‘Senses/senseless – Gainsborough indeterminate indifference feelings coming in letters endogenously/exogenously determined economic recession we drink slop and celebrate the celebate circle that is – Gainsborough.’ 





















We did all of this because we could. Occasionally, we had to suspend composing and recording while one of us went off to sign on. 



And when I wasn't making music, I was outside my house on the Middlefield Lane estate in the sun, reading, listening to music, shirking, doing nothing really, just another young man amongst the steadily rising ranks of the new unemployed. I had a very particular sound world for those new days of unemployment - Selbstportrait, The Return of the Durutti Column, Colossal Youth, the second side of Before and After Science - languid, very self-contained, electronic landscapes. And the reading matter? To the Lighthouse, Le Grand Meaulnes, Southern Mail/Night Flight.


And, especially, my favourite back then - an almost forgotten book now by Emma Tennant called Alice Fell, a fantastic, mesmerisingly bizarre story of a girl growing up in the 1960s. 





I'm re-reading Alice Fell at the moment (and it's still staggeringly strange and beautiful, and very recommended) - and one year on from starting this blog and in the depths of yet another cold and dark winter, trying, desperately almost, to physically and temporally situate myself back outside my old house in the sun, in 1980, still on the edge of nowhere, opposite the field at the end of the estate, exactly where the town used to stop. How could I want to dream myself back to those early days of Thatcher, and to an estate that was on the verge of disinvestment and deterioration? Well, because it seems like a dreamworld in comparison to what we have now at the end of 2012. At least there was still something of the social, of the civic, and of polity in those days. And because it was real, and what I did with my time back then was real, and not some bloody 'blog-o-sphere' version of it. But I'll keep doing this blog nonetheless (even though at the moment I'm heartily tired of our pissy, prissy, on-line, twitter-ish and 'e-petition' forms of 'dissent' and 'resistance') because it does show just one instance of a possible and viable alternative to the cold and dark world that this callous, crass and venal Tory autocracy/plutocracy is busily making. Yes, that means you, Gideon - you and your chums can just fuck off, but to the rest of you, have a happy Xmas and a peaceful New Year.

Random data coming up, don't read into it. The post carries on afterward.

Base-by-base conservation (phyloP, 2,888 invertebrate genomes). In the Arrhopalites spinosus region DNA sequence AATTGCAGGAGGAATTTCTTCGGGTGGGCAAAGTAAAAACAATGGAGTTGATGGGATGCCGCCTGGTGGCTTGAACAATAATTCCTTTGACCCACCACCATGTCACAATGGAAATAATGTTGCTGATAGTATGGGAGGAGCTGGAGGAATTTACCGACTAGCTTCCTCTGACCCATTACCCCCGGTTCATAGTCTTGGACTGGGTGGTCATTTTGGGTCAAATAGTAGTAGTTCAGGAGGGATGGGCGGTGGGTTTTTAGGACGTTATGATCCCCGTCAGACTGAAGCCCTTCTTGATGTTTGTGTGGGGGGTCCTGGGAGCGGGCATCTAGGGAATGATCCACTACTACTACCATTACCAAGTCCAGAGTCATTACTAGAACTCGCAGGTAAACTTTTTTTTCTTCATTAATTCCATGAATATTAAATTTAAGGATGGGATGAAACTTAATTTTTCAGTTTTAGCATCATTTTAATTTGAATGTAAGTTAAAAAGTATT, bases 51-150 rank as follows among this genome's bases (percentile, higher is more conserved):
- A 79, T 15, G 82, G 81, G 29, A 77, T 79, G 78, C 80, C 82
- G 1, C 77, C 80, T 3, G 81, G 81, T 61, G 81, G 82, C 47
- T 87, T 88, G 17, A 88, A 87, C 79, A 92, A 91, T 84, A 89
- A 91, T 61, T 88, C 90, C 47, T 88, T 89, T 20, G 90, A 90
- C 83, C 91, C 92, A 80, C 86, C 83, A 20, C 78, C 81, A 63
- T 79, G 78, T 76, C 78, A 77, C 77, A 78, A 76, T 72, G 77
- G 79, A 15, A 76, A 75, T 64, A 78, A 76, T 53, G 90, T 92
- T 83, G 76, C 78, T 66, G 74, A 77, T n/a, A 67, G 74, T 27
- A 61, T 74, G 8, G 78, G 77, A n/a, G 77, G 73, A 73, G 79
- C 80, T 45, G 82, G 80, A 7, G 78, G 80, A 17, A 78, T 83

4 comments:

  1. Thanks for this - I always find your posts well worth reading. It's true what they say 'The past is another country: They do things differently there'.

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  2. Thank you, Richard, for your constant and always interesting comments. You're right, the past is/was another country but it could be like that again, if only there was the political and - I'm sorry to say - social/individual will to make it so. Have a good Xmas and New Year.

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  3. Lovely images of your mum sunning herself to Jimmy Young. Takes me back to the postwar council house in which I grew up, with its fantastic south facing corner-plot garden, and my gran, jobs completed, in her deckchair, used teabags over her eyes (why?), having just switched off Jimmy Young (not a fan) for Radio 1. More like this please!

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  4. Thanks Alison. So many common experiences seem to emerge out of these estates but then, in 1979, just over half of the British population lived in council housing of some sort or another. Teabags - cool, damp and eye-sized! It's a funny thing about Jimmy Young - as a teenager then I wasn't keen either but a lot of my political education came from the many and quite extensive interviews he did with the politicians of the day. And I can still do a passable impersonation of the 'what's the recipe today Jim?' voice ...